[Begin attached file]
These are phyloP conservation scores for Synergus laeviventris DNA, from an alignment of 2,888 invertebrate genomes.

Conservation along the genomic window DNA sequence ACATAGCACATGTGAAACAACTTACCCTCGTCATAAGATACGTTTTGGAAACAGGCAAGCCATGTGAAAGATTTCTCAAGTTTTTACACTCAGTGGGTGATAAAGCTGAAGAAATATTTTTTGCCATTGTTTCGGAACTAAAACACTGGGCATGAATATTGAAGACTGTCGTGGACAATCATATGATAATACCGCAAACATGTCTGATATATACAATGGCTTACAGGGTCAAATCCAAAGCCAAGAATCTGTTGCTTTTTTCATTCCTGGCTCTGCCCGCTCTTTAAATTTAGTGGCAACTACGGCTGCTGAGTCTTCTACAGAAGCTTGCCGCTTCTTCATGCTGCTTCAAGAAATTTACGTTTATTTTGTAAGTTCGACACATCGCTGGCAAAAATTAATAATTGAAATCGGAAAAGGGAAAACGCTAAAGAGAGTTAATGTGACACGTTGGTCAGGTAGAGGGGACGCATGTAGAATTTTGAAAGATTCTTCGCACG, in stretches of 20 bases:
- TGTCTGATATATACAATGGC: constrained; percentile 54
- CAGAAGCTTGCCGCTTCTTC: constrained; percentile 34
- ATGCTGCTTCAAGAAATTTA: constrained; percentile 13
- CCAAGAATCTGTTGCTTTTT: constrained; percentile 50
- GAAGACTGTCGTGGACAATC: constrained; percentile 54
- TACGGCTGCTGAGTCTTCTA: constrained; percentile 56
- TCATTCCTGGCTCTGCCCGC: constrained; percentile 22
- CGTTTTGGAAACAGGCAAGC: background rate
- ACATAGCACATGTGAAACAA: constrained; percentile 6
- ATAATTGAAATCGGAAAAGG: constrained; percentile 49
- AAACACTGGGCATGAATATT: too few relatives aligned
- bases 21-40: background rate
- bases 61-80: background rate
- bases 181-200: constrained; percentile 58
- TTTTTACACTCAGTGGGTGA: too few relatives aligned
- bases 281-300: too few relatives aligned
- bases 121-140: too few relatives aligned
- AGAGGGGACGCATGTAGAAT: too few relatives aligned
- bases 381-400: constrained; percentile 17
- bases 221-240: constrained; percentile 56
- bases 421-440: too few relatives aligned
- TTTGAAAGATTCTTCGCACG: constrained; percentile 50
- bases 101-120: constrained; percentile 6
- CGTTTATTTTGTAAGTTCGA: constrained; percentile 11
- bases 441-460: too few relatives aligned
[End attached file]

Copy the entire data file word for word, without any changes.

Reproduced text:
These are phyloP conservation scores for Synergus laeviventris DNA, from an alignment of 2,888 invertebrate genomes.

Conservation along the genomic window DNA sequence ACATAGCACATGTGAAACAACTTACCCTCGTCATAAGATACGTTTTGGAAACAGGCAAGCCATGTGAAAGATTTCTCAAGTTTTTACACTCAGTGGGTGATAAAGCTGAAGAAATATTTTTTGCCATTGTTTCGGAACTAAAACACTGGGCATGAATATTGAAGACTGTCGTGGACAATCATATGATAATACCGCAAACATGTCTGATATATACAATGGCTTACAGGGTCAAATCCAAAGCCAAGAATCTGTTGCTTTTTTCATTCCTGGCTCTGCCCGCTCTTTAAATTTAGTGGCAACTACGGCTGCTGAGTCTTCTACAGAAGCTTGCCGCTTCTTCATGCTGCTTCAAGAAATTTACGTTTATTTTGTAAGTTCGACACATCGCTGGCAAAAATTAATAATTGAAATCGGAAAAGGGAAAACGCTAAAGAGAGTTAATGTGACACGTTGGTCAGGTAGAGGGGACGCATGTAGAATTTTGAAAGATTCTTCGCACG, in stretches of 20 bases:
- TGTCTGATATATACAATGGC: constrained; percentile 54
- CAGAAGCTTGCCGCTTCTTC: constrained; percentile 34
- ATGCTGCTTCAAGAAATTTA: constrained; percentile 13
- CCAAGAATCTGTTGCTTTTT: constrained; percentile 50
- GAAGACTGTCGTGGACAATC: constrained; percentile 54
- TACGGCTGCTGAGTCTTCTA: constrained; percentile 56
- TCATTCCTGGCTCTGCCCGC: constrained; percentile 22
- CGTTTTGGAAACAGGCAAGC: background rate
- ACATAGCACATGTGAAACAA: constrained; percentile 6
- ATAATTGAAATCGGAAAAGG: constrained; percentile 49
- AAACACTGGGCATGAATATT: too few relatives aligned
- bases 21-40: background rate
- bases 61-80: background rate
- bases 181-200: constrained; percentile 58
- TTTTTACACTCAGTGGGTGA: too few relatives aligned
- bases 281-300: too few relatives aligned
- bases 121-140: too few relatives aligned
- AGAGGGGACGCATGTAGAAT: too few relatives aligned
- bases 381-400: constrained; percentile 17
- bases 221-240: constrained; percentile 56
- bases 421-440: too few relatives aligned
- TTTGAAAGATTCTTCGCACG: constrained; percentile 50
- bases 101-120: constrained; percentile 6
- CGTTTATTTTGTAAGTTCGA: constrained; percentile 11
- bases 441-460: too few relatives aligned